Yes! Yes! I am taking both of these courses as well! Both are fantastic for content. I’ve found Cousera to be a bit sprawling in the forums. There are many more threads posted than over at NovoEd and I’ve had trouble weeding through them to give feeback. This is partly the instructors design (they encouraged individual threads with the first assignment LandMark) partly the platform design and partly my fault for not always being the most tech savvy.

    • Vanessa 21:30 on 17/11/2013 Permalink | Reply

      Yes Molly, I’m grateful for both, yet not entirely happy with either. It is interesting how “tech details” can so dramatically effect the experience you have in these different spaces. And for sure what we’re experiencing on both sites is an interaction between the platform and the instructor’s design.

      On Peer Review for example, on NovoED it takes me forever to do them, it’s painful and I hate it, and in the end I don’t really feel that I said anything useful. On Coursera I wind up doing extra ones because it’s so fast, easy, and fun to do, but I also feel like I’ve actually given the artist some sort of useful feedback.

  • Molly Ross 15:54 on 11/11/2013 Permalink | Reply
    Tags: , , , online studio, , , Studiowest   

    Studio West- a “bespoke online artist studio” 

    StudioWest

    The Stanford/NovoEd course Practice Based Research in the Arts entered week five and launched a new function —Studio West described in the syllabus as our bespoke online artist studio space.”  I’ve spent the weekend moving into my online studio space and I am trying to understand this new platform/format/function/site. What exactly is Studio West?  (More …)

     
    • Vanessa 16:48 on 11/11/2013 Permalink | Reply

      Yes Molly! I think you raise many insightful and important questions about the studio we’ve all been wondering about and waiting for, for the past month. I agree with all your points. The only real answer I can give is that Studio West seems very beta.

      I can’t imagine this is the final version since the functionality is so limited. If it is still in development, it may not have the better functionalities you describe before the end of the course. But if it does achieve that, it could still be a nice tool going forward.

      Limited as SW is, it’s still nice to see images of our classmates work. That such a crippled Studio West can still be better than NovoED is perhaps an observation that MOOC platforms too are very beta. I imagine platforms like NovoED were launched on tech topics like the famous Stanford Robotics course, and they haven’t really built out to embrace visual culture yet.

      For me, meeting new colleagues is even more valuable than lecture content, so I’m eager to see platforms like NovoED, Coursera and iversity have better visual offerings, indexes of students, links to student’s own websites, the option for turned in projects to “reveal creator’s identity” and the option to “reveal peer reviewer’s identity.” The option for privacy here is fine, but I’m not doing all this work to be invisible, I want to meet the classmates whose work I find compelling.

    • Molly Ross 19:08 on 11/11/2013 Permalink | Reply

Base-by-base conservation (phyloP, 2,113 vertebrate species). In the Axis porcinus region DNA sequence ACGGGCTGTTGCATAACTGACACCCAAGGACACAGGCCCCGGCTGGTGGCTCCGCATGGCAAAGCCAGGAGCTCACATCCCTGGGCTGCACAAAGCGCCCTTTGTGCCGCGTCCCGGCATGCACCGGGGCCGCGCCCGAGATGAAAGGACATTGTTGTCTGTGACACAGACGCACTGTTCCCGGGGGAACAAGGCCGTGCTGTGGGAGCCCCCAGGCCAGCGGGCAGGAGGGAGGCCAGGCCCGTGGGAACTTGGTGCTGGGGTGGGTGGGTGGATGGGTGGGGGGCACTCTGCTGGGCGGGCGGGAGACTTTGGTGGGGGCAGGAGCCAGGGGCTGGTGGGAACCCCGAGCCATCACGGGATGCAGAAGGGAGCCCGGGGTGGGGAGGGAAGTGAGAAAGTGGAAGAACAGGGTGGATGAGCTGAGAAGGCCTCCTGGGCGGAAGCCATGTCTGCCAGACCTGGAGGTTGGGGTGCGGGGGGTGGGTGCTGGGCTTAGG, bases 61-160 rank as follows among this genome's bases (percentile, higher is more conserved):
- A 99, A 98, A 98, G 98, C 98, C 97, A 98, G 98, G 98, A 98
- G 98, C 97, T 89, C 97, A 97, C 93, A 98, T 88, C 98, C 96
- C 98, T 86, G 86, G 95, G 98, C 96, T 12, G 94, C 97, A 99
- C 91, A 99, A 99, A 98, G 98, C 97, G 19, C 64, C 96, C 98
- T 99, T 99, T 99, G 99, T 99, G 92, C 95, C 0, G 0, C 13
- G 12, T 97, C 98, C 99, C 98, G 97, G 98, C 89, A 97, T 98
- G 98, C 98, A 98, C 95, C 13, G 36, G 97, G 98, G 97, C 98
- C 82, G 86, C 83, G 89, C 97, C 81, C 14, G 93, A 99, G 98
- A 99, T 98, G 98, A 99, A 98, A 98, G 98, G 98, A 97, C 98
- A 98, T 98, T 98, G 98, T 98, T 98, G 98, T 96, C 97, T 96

Studio West has gone to Reverse Chron order! Now let’s really move in and take this site for a spin. I agree that the compelling part of this course, Studio West and this site is the ability to connect with colleagues and engage in critical dialogue.

      • Vanessa 19:43 on 11/11/2013 Permalink | Reply

        huh… I’m confused… it seems like Reverse-Chron when I’m not logged in, but then when I log in it seems to go back to Chron only…

  • Vanessa Blaylock 19:18 on 10/11/2013 Permalink | Reply
    Tags: Collegiality, , Forum, , ,   

    PEER REVIEW
    I’m not positive on these details, but it seems like on NovoED you know who you are reviewing, and on Coursera you do not. One can imagine the privacy value of having Project Designer and Project Reviewer both be anonymous — HOWEVER — since I see meeting new colleagues as the single biggest benefit from MOOCs, it’d be nice if both the Designer & Reviewer had a “Make my identity known” or “Make my identity public” checkbox. (I wouldn’t even mind if the default was that the box was checked)

    It’s so frustrating to see someone’s great project and have no idea who they are. These MOOCs are all too big to permit “hanging out with the faculty” but when the structure actively prevents “hanging out with classmate / colleagues” that sucks.

     
    • Vanessa 19:32 on 10/11/2013 Permalink | Reply

      While waiting for that checkbox — peeps who post work could also blog the work, or even an extended version with more pix, etc, and then add their URL to their turnin post. Thus providing both identity and content for anyone who’s interested.

      Perhaps reviewers could also add a link to their site.

    • Ciara 08:16 on 11/11/2013 Permalink | Reply

      Gosh, V. This reply does not directly address the points you raise above but it’s in the same ball park: I’ve been wondering if the interactions would be richer if we were compelled to really work together on a project rather than working in groups where, frequently, the only uniting feature is the text box that binds the individual entries… What if, rather than bringing an individual “creative project” to the table we were encouraged to build a creative project with our exciting, creative peers?

    • Michael J. Masucci 19:59 on 12/11/2013 Permalink | Reply

      Good point, Van. The more we are able to build potential collaborative relationships through these MOOC experiences, the more valuable they will be.
      Some individuals will prefer, no doubt, anonymity during critique. But many others, such as yourself, will desire the opposite. IT should be a personal choice, determined by each individual, and no the institution offering the MOOC.